BC Emergency Health Services (BCEHS) paramedics, dispatchers and call-takers handle about 1,500 medical emergency calls a day – that’s more than half a million calls a year.
Until recently paramedics were required to fill in, by hand, a paper patient care record documenting each patient interaction, including condition, treatment and transfer to hospital. The form, produced in triplicate paper sheets, would need to be completed after each call and then, at the end of each shift, scanned in and processed for billing and reporting through the Patient Care Information System.
This was our standard approach for nearly 45 years - consider the volume of paperwork this system created!
Today, those paper records are replaced with a digital version that streamlines patient information and documentation of all 9-1-1 paramedic responses across the province. And there’s not a single instance of scratchy, illegible handwriting that requires translation – as was often the case when paramedics attempted to fill in forms manually while in a moving ambulance or at the end of their shift.
Paramedics are now using laptops, customized with a Canadian-developed software called Siren, to document patient information digitally, in near-real time. Paramedics enter required information and observations using their Toughbook laptops, either in the ambulance or while attending a patient. This record can be shared directly with hospital staff as a patient is transported.
“Our paramedics are often the first point of contact for a patient, and the information they capture in the patient care record is an essential point of reference for a patient’s health care,” says Barb Fitzsimmons, BCEHS chief operating officer. “Digitizing patient records helps the hundreds of thousands of patients our paramedics care for each year.”
The transition from paper to digital was not easy. The three-year project included extensive trial-and-error, and staff training required a great deal of patience and tenacity to see it through to completion. The first station to receive the Siren system was the Downtown Eastside in Vancouver, the busiest station in the province with high volumes and a complex environment. Lessons from this station were used to improve the deployment in the more than 180 other stations around the province.
BCEHS put people in place to teach and train paramedics across the province, some of whom are on-call for only a few shifts a week and who have been carrying clipboards instead of computers for more than 30 years.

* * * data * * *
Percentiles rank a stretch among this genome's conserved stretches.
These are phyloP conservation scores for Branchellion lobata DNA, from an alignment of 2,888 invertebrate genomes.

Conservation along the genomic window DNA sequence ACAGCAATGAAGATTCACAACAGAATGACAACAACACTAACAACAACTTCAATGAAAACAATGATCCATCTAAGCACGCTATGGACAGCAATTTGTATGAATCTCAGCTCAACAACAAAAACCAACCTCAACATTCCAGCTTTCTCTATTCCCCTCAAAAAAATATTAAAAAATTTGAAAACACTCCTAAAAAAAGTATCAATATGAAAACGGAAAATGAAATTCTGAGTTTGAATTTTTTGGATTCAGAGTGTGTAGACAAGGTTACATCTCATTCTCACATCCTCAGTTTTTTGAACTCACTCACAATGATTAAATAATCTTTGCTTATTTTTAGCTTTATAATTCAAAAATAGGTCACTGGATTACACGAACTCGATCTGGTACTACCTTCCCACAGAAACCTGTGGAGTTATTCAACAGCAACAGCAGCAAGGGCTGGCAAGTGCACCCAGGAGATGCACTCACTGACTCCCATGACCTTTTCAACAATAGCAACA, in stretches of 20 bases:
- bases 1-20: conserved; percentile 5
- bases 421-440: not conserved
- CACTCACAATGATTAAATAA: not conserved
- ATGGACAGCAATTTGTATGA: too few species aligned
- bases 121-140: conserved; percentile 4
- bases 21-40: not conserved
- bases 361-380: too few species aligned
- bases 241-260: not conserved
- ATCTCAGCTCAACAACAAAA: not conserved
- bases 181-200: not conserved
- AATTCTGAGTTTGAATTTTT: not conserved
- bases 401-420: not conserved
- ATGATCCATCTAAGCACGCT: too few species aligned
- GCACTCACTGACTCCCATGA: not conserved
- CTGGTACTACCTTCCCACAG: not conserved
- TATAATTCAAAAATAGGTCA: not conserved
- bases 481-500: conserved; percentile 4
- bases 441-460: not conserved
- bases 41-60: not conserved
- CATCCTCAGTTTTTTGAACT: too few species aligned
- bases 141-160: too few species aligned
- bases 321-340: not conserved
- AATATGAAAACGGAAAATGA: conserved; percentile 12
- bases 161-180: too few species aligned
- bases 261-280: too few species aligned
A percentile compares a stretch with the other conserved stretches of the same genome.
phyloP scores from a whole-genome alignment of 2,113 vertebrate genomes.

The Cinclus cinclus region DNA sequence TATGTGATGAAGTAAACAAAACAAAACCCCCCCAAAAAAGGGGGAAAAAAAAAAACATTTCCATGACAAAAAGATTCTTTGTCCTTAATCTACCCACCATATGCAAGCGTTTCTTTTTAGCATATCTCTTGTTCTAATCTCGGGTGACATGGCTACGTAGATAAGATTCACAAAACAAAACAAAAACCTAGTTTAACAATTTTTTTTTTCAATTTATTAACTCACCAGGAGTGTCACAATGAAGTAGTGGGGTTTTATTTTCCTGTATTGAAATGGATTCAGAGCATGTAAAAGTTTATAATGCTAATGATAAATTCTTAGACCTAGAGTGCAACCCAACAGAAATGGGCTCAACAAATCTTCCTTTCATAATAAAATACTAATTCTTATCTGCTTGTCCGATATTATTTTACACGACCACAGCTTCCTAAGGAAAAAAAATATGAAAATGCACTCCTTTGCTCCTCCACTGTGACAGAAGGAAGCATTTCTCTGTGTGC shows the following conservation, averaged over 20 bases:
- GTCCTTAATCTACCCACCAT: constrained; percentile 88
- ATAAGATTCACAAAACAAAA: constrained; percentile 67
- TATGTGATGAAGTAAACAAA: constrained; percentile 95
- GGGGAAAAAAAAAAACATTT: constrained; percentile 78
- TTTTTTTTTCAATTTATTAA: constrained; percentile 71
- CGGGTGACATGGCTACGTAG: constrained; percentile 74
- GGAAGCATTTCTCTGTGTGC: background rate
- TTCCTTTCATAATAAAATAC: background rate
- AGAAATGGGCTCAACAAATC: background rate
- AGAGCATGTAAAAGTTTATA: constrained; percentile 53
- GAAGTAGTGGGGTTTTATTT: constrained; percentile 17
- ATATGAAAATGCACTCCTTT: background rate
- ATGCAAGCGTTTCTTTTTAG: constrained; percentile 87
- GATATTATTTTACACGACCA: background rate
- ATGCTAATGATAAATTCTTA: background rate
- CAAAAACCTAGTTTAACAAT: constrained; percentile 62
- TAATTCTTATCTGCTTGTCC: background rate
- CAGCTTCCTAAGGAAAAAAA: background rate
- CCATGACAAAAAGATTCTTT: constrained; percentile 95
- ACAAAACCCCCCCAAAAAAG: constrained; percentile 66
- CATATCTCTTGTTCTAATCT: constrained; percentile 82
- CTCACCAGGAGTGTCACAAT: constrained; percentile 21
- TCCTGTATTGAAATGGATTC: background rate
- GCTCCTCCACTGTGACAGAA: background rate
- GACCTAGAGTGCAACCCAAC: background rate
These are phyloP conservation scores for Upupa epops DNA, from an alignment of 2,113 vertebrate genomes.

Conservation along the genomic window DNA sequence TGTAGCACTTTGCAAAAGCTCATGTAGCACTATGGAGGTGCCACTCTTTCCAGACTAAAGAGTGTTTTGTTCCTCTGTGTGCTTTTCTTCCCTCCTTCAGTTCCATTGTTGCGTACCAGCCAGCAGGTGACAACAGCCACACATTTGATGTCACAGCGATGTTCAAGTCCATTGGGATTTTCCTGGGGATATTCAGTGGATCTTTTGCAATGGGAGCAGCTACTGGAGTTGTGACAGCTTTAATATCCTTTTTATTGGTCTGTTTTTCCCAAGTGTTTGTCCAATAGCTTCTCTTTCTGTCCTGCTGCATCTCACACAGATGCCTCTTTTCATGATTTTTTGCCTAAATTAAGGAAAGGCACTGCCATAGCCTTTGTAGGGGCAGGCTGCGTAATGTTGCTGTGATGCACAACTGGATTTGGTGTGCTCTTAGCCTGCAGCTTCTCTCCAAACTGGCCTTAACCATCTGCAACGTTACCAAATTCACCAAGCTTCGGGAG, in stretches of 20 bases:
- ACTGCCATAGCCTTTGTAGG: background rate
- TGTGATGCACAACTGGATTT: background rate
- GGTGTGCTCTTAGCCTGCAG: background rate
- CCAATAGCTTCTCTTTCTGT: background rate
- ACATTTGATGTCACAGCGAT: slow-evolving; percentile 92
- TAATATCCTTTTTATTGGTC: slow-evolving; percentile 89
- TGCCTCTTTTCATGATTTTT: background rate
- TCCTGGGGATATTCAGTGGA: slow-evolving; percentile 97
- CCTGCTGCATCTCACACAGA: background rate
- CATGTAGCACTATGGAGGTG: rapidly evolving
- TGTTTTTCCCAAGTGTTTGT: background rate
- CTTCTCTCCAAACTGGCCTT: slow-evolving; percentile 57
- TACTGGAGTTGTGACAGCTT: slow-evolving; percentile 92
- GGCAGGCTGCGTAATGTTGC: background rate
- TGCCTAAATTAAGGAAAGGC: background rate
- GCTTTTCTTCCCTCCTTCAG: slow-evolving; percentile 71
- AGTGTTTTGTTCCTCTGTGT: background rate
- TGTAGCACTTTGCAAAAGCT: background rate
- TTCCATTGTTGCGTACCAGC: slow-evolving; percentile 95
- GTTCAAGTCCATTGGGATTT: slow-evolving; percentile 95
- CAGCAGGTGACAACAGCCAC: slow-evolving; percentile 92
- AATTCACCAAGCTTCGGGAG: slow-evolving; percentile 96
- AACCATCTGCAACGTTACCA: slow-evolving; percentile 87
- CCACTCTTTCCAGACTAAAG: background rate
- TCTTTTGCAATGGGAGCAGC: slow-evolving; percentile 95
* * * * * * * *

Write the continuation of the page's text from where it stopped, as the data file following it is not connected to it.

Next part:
“Of course, at first, there were some paramedics who were resistant to using Siren and the Toughbook,” admits Christopher Buchner, paramedic and deployment team member. “But, after using it for just a day, those same paramedics said that they never wanted to use paper again. One senior paramedic went so far as to say that transitioning to a digital patient record is one of the top innovations of his career.”
That said, the transition continues to be a work in progress. As the end users, paramedics continue to share feedback on the Siren system, and any issues they encounter inputting data or creating digital records. BCEHS continues to consider and implement changes as needed to improve the system.
The digital record reporting system has created capacity to collect call information from BCEHS dispatch systems, patient information from BC Services cards, and medical information captured from medical devices, including cardiac monitors. The result is an integrated patient “snapshot” that provides paramedics with greater insight into their patient so that better care decisions can be made.
The digital patient care record was developed with input from paramedics, as well as physicians and medical directors across the province who have praised its usefulness, particularly the narrative provided by paramedics, for helping to diagnose and treat patients.
Today, more than 4,000 paramedics are creating upwards of 1,500 digital patient records every day in B.C. It’s saving time, reducing paperwork, and creating a more seamless transfer of health records between responding paramedic crews and hospital staff.
“Everyone was a bit skeptical when it first came out, but it’s actually been streamlined into our service with minimal disruptions,” says Alex Wharrie, a 26-year veteran with BCEHS. Wharrie explains the benefits of the real-time data. “If we notice there’s a spike in opioid overdose calls in a region, we can review how much Naloxone we used, how effective we were in treating these patients and determine whether more needs to be distributed.”
BCEHS’ adoption of digitized patient records is a strong foundation for enhanced patient care, supports research and evaluation, and paves the way for initiatives with other health authorities.